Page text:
Wetlands and surface waters are critically important for both natural and anthropogenic processes including climate regulation, the maintenance of biodiversity, and the provision of ecosystem services important for human well-being. Until recently, mapping the spatial and temporal variability of the Earth’s surface waters and wetlands would have been an impossible task. However, with advances in remote sensing, cloud and high-performance computing, the ability to discern trends and continuously monitor and map the Earth’s surface has emerged. Using Google Earth Engine (GEE) and a Landsat imagery series beginning in 1985, this project is supporting land management applications of the Department of the Interior by increasing the ability to monitor and map the dynamics of surface waters and wetlands, monitor in near-real time the inundation of surface waters, and understand how the dynamics and variation in inundated area influence carbon storage and greenhouse gas accounting.
This project is also generating new remote sensing methods. In addition to producing dynamic surface water extent (DSWE) products, this project has developed a novel water delineation index with dynamic thresholding that classifies with higher accuracy compared to its predecessors. This index performs successfully under various climatic and land surface conditions where traditional methods have failed (e.g., hot water, dust obscured, shadow, cloud cover). A new cloud filtering algorithm for GEE is proposed that refines the cloud masking and percentage-based cloud filtering approaches. Finally, an automated GEE is in development for delineating water surfaces and creating monthly time series of water body surface areas for a user’s area of interest.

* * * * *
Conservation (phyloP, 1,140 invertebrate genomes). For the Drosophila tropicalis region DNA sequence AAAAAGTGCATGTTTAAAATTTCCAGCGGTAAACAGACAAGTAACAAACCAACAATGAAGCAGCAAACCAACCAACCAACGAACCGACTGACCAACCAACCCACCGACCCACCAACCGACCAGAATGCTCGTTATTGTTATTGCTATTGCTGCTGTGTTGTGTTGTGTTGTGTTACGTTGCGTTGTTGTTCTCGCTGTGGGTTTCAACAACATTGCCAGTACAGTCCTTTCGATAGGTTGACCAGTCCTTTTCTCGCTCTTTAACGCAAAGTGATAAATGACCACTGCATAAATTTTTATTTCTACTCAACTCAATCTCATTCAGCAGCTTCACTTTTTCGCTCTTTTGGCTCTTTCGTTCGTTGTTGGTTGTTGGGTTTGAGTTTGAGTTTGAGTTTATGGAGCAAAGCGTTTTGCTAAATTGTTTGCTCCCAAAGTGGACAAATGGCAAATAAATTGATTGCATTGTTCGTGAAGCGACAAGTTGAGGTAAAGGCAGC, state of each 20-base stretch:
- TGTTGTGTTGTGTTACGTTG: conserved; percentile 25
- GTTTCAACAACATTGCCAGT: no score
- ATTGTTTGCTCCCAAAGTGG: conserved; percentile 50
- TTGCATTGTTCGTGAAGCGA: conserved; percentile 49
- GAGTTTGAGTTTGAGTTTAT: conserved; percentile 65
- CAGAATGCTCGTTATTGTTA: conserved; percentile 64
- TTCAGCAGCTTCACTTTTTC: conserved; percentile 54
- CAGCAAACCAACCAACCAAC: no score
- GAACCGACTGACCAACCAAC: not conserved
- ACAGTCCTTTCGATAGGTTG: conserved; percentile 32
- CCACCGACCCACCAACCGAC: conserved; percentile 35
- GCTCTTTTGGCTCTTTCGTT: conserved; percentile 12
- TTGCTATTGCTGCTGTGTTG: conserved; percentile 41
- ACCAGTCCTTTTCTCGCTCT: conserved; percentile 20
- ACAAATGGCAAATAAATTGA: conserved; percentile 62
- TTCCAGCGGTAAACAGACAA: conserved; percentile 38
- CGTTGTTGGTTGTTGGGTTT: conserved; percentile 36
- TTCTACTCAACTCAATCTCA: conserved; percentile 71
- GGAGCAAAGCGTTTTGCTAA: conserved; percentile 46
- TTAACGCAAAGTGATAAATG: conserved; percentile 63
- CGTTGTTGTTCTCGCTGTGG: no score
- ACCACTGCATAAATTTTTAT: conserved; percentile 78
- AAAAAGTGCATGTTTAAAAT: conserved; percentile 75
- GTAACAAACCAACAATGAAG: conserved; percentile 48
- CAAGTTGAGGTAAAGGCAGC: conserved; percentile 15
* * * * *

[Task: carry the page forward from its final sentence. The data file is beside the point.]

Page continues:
Spectral reflectance patterns of different land surface features that often confuse water delineation methods, using cloud-free (A) or within shadow (B) data collected from Landsat 8 imagery. Filtering images based on the percentage of cloud cover for an unusable scene for water delineation from Landsat 8 with 24.6% cloud cover (C) where a lake is obscured by clouds, or (D) a usable scene from Landsat 8 for water delineation with 34.5% cloud cover where the lake is not obscured by clouds.